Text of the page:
Marijuana in the Workplace: Your Rights in New Jersey
New Rights for Cannabis Users—and How They Affect You
In February of 2021, New Jersey Governor Phil Murphy signed an act into law that legalized recreational use of marijuana for everyone aged 21 and over.
Medical marijuana has been legal in New Jersey for over a decade, with various restrictions. But the new law not only brings New Jersey more in line with public sentiment with regard to recreational marijuana—it also comes with strengthened workplace protections for those who use marijuana, both recreationally and medically.
Here are the details.
Your Employer Can’t Fire You if a Drug Test Reveals You’ve Used Cannabis
The name of the new 2021 law is the New Jersey Cannabis Regulatory, Enforcement Assistance, and Marketplace Modernization Act, or NJCREAMMA.
According to NJCREAMMA, employers in New Jersey are now barred from discriminating against an employee or job applicant solely for their use (or non-use) of marijuana.
It is also now unlawful for employers in the state of New Jersey to take any punitive action against employees solely because they were found in a drug test to have used cannabis.
Notice that word, solely, however. This gives employers a loophole for taking adverse action under the law.
Here’s how it works. If you were found to have cannabis in your system in a drug test, you can’t be fired just because of that. But your employer could terminate you for another, related reason.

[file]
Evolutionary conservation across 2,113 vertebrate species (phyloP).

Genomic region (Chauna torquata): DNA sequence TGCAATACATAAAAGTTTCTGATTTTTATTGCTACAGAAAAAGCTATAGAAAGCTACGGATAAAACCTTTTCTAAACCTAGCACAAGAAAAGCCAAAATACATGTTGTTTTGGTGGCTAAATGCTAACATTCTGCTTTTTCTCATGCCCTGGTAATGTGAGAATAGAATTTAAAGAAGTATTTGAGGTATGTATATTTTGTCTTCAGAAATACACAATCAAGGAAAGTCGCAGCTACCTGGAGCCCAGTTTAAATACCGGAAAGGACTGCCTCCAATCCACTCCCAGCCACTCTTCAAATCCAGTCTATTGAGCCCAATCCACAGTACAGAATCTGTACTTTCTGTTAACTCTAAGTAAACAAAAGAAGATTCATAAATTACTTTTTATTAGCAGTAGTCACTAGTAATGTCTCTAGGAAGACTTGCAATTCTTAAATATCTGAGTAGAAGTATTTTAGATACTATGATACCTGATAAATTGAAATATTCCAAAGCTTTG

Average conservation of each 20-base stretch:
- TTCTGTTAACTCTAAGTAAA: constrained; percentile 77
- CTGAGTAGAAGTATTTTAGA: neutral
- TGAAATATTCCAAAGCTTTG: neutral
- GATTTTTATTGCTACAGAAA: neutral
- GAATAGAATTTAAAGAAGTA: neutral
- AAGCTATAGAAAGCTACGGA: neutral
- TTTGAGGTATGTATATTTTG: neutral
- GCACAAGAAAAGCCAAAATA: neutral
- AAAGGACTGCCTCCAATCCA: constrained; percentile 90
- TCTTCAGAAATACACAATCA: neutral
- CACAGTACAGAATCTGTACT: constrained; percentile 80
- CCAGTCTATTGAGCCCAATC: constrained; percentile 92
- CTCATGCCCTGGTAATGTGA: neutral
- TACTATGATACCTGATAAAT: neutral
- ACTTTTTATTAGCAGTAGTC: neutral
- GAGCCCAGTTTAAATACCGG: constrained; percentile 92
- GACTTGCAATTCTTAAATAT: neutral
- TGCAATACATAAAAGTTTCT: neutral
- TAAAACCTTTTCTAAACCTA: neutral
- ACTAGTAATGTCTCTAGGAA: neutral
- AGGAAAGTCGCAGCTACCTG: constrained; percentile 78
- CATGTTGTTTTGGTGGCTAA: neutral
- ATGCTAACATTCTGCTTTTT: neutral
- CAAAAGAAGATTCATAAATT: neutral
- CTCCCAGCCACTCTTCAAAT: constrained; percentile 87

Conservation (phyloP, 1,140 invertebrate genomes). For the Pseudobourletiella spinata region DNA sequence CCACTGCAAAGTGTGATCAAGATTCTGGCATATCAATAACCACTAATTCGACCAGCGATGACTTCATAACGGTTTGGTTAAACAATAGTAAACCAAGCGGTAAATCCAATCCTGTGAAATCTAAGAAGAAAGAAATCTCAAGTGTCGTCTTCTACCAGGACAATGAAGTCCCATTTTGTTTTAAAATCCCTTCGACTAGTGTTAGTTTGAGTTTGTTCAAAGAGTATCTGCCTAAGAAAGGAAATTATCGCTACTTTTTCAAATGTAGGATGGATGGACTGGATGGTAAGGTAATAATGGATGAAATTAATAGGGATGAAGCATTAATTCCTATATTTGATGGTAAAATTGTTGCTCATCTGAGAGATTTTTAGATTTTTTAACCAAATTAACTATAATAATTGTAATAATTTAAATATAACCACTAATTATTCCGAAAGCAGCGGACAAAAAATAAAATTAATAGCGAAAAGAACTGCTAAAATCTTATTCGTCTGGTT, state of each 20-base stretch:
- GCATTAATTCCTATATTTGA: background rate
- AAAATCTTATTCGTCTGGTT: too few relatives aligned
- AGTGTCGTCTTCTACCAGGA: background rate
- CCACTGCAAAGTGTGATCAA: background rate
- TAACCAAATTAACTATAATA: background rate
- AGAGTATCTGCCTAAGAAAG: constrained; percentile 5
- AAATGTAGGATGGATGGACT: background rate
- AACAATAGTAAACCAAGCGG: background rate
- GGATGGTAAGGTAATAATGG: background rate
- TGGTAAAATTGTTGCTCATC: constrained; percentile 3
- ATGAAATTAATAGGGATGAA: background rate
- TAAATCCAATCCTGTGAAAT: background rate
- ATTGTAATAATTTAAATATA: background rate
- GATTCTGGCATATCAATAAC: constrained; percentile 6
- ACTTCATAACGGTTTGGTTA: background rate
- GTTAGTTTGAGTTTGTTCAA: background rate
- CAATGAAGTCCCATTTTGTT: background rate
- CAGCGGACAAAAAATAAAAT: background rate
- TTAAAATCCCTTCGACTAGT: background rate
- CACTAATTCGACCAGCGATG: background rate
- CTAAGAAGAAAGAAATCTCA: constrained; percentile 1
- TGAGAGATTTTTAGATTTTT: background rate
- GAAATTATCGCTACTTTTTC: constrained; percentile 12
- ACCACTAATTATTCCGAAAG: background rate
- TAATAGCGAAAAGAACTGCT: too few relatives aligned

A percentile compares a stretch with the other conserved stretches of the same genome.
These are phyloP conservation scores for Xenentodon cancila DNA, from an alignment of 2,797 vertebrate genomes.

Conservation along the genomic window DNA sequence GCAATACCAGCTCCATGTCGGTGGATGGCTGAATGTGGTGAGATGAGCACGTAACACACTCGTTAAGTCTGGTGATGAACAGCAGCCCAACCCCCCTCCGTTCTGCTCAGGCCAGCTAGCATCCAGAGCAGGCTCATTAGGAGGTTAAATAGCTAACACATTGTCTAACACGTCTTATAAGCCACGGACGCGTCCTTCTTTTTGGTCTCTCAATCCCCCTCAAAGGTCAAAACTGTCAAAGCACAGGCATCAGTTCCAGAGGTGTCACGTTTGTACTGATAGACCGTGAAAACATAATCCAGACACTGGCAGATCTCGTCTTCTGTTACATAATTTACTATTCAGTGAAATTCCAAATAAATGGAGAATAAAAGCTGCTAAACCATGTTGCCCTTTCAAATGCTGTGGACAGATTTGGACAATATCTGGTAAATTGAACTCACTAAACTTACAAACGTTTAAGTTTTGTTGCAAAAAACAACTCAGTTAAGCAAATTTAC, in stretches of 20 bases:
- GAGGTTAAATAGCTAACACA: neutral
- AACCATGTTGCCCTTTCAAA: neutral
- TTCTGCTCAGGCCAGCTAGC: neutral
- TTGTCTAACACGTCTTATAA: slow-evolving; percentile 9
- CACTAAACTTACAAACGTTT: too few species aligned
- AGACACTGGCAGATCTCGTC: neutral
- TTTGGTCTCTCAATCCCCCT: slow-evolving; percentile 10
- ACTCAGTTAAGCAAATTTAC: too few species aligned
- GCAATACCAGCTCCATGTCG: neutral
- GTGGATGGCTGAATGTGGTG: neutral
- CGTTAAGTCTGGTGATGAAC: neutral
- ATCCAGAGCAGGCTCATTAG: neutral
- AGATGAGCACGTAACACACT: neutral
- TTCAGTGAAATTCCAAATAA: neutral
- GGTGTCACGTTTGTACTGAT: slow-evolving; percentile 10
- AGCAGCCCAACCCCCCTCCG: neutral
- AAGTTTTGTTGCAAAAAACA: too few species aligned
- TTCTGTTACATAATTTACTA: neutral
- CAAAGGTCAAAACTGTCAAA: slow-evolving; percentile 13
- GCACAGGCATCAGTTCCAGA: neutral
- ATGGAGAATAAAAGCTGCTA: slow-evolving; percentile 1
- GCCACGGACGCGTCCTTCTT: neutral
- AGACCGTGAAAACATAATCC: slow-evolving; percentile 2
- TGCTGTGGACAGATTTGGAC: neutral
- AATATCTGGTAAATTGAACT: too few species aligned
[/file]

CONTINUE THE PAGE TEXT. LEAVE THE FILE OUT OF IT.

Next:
For instance, if your employer believes you were acting impaired at work—and the positive drug test confirms you used cannabis—they could fire you lawfully.
However, to fire you for cannabis test results, your employer would have to determine you were doing something against the rules—such as using cannabis on the worksite—in order to have a legal basis to do so.
You Can’t Be Discriminated Against for Past Marijuana-Related Offenses
The new law also prohibits employers from taking past cannabis-related offenses into account when making decisions about your employment. That includes any arrest, charge, adjudication, or conviction.
Employers who violate this part of the law in New Jersey will have to pay hefty fees—from $1,000 for the first violation up to $10,000 for subsequent violations.
Drug-Free Workplaces Are Still Allowed
Under the new law, employers are allowed to keep their workplaces drug- and alcohol-free. That means employers can prohibit employees from having or using cannabis in the workplace.
They can’t fire you for using marijuana outside of work, but they can punish you for showing up at work under the influence or using marijuana at work, if they have a policy against it.
Exceptions for Federal Contractors
Marijuana is still illegal at the federal level—and federal contractors must still abide by those laws while working in New Jersey.
That means if you’re a federal contractor, your employer may be able to fire you if your drug test results say you’ve been using cannabis—even if there is no evidence you used it at work.
What To Do if Your Employer Took Punitive Action Against You Because of Marijuana Use
If you believe your employer has discriminated against you for using marijuana, you may have legal recourse.
Call us at 267-273-1054 or email us at firstname.lastname@example.org for a free, confidential consultation today.
The information provided here does not constitute legal advice. It is intended for general purposes only. If you have questions about a specific legal issue, you should speak to an attorney.